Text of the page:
Should preachers carry guns in the pulpit? Should the United States allow Syrian refugees into the country when some small fraction of them might be Islamic radicals? For that matter, should Christians in America drive to the church building when there is an off chance of a drunk or mad driver on the highway? It seems that fear seems to be driving our decisions and emotions these days. Perhaps that question about the drivers is over the top; but the first two are fueled by fear of those who might target Christians. Should we let such fears affect our faith?
This was a very real question in the first couple of centuries of the existence of the church. Until 325 A.D., the church was not even recognized as a legal entity by the Roman government. While most of those three centuries saw little persecution of the church, occasionally it was dangerous to be a Christian. Sometimes Christians were targeted for specific persecution. Nero famously lit the streets with bodies of Christians used as living torches. He even blamed the destruction of Rome by fire upon the Christians. Other emperors subjected Christians to combat in the arenas for entertainment. Eusebius lists many types of torture used to try to get Christians to renounce their faith, such as suspending them over a fire made with green wood so they would die of smoke inhalation. Nor has suchChristians should give the president the honor of his proper title. persecution been limited to Rome. It is even around in some parts of the world today. Christians in America, though, sit in their expensive air-conditioned buildings on padded seats, and worry about the random possibility that they might be targeted.
Christians in Roman times could have found it easy to complain that the government was corrupt and irreligious. They more than we could argue that the head of government was doing all he could to suppress Christianity, that he was not a Christian and so they had the right to speak against the powers that be.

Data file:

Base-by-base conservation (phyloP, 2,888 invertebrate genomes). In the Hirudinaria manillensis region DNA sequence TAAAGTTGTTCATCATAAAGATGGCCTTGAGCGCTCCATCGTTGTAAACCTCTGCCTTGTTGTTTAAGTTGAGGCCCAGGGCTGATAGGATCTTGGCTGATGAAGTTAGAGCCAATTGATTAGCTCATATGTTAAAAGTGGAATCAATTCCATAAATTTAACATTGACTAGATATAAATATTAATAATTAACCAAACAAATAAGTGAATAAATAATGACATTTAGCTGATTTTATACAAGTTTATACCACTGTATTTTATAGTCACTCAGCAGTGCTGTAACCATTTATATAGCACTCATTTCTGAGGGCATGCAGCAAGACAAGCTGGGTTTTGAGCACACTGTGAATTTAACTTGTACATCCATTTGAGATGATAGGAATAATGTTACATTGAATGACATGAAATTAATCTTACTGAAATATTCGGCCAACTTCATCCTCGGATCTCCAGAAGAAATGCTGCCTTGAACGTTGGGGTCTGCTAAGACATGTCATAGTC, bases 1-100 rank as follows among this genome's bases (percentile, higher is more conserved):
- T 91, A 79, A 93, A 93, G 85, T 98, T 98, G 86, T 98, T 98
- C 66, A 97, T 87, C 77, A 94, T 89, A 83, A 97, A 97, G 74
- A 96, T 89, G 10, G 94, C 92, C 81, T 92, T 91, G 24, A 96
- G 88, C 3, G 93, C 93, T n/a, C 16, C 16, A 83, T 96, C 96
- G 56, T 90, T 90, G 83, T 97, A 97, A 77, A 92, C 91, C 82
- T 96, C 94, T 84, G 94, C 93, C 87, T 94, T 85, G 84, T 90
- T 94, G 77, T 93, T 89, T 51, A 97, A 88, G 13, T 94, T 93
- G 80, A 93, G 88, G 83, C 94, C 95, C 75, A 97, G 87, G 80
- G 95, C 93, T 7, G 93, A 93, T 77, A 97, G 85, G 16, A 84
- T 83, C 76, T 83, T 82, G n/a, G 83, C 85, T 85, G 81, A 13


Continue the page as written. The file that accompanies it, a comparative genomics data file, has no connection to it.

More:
Those in the first two centuries might laugh at our fears. If not, they would probably wonder at how great these fears are. After all, in any given year the number of congregations targeted by shooters, bombers, or terrorists is about the same as a shark attack in Arkansas. It is a theoretical possibility, but little more. Even if it were significant, should not our attitude be that of the early Christians. Peter, who personally faced persecution, might have something to say to us.
Peterís first letter seems to have been written to address just these concerns that faced Christians in Roman times, and some complain face Christians in America today. Apparently some in his day had the same attitudes as many extremist Christians today. Peterís argument, though, is that the Christian is to accept the torture, misuse, and governmental opposition.
Honor the emperor
The emperor was not (until 325 A.D.) a Christian. Many of the emperors, as previously noted, actively opposed Christianity. These attitudes, naturally, flowed down even to the local governments. Peter had seen firsthand what the Roman government could do; they had executed his best friend on a stake for no good reason except to appease the Jewish leadership. In spite of that, he wrote: